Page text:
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Hrishikesh Kanitkar: The cricketer remembered for a boundary

ANALYST
Feature
1.12K   //    Timeless

Hrishikesh Kanitkar
Hrishikesh Kanitkar

With light fading and three runs needed off two balls, Hrishikesh Kanitkar hoicked Saqlain Mushtaq for a four over mid-wicket - this completed a record run chase then and the whole of India celebrated the victory over Pakistan in the third final of the Independence Cup at Dhaka.

In India's cricketing circle, no other boundary is as celebrated as this particular one- even MS Dhoni’s six to finish the 2011 World Cup final would probably come second. Kanitkar was hailed as a hero his match-winning four.

The tournament was Silver Jubilee Independence Cup held at Dhaka in 1997-98. The intense rivalry between India and Pakistan and the pressure of the third and decisive final along with the simmering political relationship meant that there was more to play for than a trophy or a series win.

The tournament, organised to celebrate the silver jubilee of Bangladesh’s independence, saw India and Pakistan overwhelm the hosts in the group stage. India and Pakistan trounced each other in the first two finals.

In the third final, Pakistan, batting first, went on to post a mammoth total of 314 in 48 overs. Saeed Anwar scored a century as was his norm against India. With Ijaz Ahmed too notching up a century, India knew that their openers would have to fire to fancy any chances of winning the match.

In response, Sachin Tendulkar raced to 41 off 26 balls, and with one-down batsman Robin Singh scoring an almost run a ball 82, India got the required impetus at the top. Sourav Ganguly scored 124 but his dismissal and a the then-familiar middle order collapse meant that the match went down to the wire.

With Javagal Srinath scoring valuable runs (the irony being he scored only five that day) and more importantly giving the strike back to Kanitkar, India needed 3 runs off two balls. With Kanitkar sealing the match with a four on the penultimate ball of the match, the whole of India erupted.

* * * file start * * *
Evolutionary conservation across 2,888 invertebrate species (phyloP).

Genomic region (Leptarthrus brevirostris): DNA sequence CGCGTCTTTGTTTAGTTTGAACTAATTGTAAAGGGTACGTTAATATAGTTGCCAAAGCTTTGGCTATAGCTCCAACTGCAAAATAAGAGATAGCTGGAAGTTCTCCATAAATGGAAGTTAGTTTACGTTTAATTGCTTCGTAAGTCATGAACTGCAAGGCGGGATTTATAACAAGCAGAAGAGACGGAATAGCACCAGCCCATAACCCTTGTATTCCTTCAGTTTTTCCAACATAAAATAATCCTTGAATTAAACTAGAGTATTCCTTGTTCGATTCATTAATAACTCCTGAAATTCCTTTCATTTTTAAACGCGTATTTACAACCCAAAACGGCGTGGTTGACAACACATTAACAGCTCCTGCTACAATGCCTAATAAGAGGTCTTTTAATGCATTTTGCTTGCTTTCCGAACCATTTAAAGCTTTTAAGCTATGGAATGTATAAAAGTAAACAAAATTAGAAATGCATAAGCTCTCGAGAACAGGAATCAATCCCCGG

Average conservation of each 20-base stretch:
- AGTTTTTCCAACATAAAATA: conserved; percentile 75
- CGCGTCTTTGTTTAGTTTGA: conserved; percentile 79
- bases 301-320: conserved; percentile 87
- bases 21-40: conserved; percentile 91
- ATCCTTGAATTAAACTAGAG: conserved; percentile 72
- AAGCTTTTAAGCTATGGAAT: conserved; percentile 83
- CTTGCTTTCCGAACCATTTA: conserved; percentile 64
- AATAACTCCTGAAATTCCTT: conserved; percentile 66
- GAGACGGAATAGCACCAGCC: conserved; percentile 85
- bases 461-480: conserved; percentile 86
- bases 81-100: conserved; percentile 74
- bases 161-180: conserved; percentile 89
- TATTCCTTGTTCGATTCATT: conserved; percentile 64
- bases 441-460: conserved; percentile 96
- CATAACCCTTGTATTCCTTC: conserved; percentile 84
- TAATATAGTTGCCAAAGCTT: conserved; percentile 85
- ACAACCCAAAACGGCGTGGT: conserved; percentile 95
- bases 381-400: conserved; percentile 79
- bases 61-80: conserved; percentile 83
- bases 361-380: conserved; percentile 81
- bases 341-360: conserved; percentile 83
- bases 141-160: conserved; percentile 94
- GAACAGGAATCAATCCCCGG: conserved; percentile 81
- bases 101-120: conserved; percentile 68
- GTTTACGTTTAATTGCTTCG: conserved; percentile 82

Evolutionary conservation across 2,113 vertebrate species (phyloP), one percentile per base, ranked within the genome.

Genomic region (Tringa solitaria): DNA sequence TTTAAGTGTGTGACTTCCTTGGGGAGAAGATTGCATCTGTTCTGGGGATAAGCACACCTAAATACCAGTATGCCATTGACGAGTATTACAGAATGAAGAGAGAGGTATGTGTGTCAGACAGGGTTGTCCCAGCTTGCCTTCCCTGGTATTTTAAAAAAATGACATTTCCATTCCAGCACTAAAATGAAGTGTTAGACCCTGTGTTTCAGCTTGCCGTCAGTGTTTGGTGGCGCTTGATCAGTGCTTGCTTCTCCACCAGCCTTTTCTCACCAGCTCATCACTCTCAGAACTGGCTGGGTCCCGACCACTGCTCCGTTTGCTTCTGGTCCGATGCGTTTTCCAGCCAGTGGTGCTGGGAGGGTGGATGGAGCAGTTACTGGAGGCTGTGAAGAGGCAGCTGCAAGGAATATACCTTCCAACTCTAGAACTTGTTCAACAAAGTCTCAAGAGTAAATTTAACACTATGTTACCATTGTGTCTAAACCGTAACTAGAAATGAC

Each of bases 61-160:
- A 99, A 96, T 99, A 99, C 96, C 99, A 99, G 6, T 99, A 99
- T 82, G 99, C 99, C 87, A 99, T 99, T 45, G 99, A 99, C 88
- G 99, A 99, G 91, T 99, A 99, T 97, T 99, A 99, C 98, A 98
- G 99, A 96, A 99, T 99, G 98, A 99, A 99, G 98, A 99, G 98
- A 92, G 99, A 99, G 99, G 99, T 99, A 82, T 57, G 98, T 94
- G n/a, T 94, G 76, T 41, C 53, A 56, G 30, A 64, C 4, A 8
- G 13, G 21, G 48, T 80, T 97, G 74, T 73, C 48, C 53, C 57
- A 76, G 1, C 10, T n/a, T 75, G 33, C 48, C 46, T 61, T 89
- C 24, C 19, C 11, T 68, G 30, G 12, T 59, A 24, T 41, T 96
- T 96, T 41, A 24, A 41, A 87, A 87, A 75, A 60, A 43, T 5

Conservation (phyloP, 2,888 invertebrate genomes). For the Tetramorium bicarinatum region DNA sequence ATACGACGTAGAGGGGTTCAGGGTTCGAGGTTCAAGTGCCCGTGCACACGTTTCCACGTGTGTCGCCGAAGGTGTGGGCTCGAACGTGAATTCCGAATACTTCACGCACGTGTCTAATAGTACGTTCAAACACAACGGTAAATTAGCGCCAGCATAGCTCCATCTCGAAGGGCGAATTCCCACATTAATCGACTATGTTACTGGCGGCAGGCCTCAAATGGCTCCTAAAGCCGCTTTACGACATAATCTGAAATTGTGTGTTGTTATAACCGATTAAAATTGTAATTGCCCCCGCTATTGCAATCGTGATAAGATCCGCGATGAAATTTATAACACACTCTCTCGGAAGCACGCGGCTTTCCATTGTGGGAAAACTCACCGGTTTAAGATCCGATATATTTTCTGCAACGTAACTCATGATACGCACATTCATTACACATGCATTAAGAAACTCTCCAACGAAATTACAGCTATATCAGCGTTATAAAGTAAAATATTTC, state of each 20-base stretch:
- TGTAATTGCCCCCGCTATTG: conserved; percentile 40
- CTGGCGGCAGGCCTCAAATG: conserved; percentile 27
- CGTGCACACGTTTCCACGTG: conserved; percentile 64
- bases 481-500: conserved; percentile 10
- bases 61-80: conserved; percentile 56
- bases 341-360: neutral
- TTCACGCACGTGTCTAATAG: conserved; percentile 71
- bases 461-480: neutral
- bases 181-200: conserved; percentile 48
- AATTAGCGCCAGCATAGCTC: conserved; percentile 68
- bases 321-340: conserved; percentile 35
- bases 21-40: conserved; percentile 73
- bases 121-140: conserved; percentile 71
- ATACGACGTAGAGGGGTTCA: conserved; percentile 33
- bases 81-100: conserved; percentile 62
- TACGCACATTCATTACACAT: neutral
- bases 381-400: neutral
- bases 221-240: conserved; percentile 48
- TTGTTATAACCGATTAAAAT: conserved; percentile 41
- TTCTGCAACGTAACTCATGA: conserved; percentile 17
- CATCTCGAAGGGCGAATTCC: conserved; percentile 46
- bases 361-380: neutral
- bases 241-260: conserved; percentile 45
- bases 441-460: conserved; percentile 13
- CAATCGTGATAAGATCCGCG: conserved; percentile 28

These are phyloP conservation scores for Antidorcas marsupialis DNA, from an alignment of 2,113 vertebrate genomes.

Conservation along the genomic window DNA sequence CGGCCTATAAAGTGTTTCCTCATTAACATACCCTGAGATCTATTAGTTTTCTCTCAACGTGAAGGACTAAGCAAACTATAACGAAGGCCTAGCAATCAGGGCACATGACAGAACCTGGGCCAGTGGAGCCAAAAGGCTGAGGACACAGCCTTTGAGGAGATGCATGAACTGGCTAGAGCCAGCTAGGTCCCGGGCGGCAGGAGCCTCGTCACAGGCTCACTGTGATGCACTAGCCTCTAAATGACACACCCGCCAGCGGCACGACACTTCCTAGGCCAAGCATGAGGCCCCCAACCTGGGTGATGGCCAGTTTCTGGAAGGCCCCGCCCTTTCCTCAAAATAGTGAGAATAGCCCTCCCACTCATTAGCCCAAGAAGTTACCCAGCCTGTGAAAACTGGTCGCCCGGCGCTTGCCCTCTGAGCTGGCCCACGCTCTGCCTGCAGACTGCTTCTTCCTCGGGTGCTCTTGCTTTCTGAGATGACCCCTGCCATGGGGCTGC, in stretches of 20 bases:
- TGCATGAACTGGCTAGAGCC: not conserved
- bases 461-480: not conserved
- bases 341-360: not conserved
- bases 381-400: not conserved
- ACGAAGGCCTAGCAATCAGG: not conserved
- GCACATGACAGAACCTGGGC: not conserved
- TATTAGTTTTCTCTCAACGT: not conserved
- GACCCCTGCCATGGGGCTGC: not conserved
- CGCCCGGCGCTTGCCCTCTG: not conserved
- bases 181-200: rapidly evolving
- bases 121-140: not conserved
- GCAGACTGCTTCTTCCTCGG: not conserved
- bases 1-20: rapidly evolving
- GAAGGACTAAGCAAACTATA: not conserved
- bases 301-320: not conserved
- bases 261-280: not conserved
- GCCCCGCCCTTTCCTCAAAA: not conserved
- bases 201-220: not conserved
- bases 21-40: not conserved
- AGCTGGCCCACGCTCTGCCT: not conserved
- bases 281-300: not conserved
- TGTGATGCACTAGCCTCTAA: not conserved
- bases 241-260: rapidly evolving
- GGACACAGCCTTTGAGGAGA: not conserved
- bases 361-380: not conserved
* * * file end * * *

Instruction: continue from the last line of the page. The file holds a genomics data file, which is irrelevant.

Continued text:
The particular boundary even overshadowed Ganguly’s century and is talked about even now. Hrishikesh Kanitkar’s name is synonymous with the boundary although he has quite a few other remarkable achievements in domestic cricket too.

Kanitkar started by playing for his home state Maharashtra and in course of time moved to Madhya Pradesh and then Rajasthan.

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He played Test cricket - and just like his father Hemant Kanitkar, he ended up playing only two Tests. He came into the one day team as an allrounder and was a very good fielder - a laudable trait in an era when fielding was considered secondary to other skills.

Although he scored well over 10000 runs in domestic cricket, he could not establish himself in the international stage. He also used to bowl steady off-breaks.

He could not produce stellar performances and thus lost his place in the national side. He continued in domestic cricket and led Rajasthan to their maiden Ranji trophy win in 2010-11 - a notable achievement.

The achievement was proved no fluke when they emerged victorious in the next year too - Kanitkar thereby having the rare distinction of having lifted both Plate and Elite league titles in Ranji trophy.

He also excelled as a coach - his man-management skills have been extolled by various teams. His ability to create a congenial atmosphere and push even juniors or substitutes to contribute have been appreciated by the Tamil Nadu Ranji team.

Although the boundary resulted in a famous victory, Hrishikesh Kanitkar continues to be underrated as his International record is not note-worthy and his domestic cricket achievements not ostentatious.

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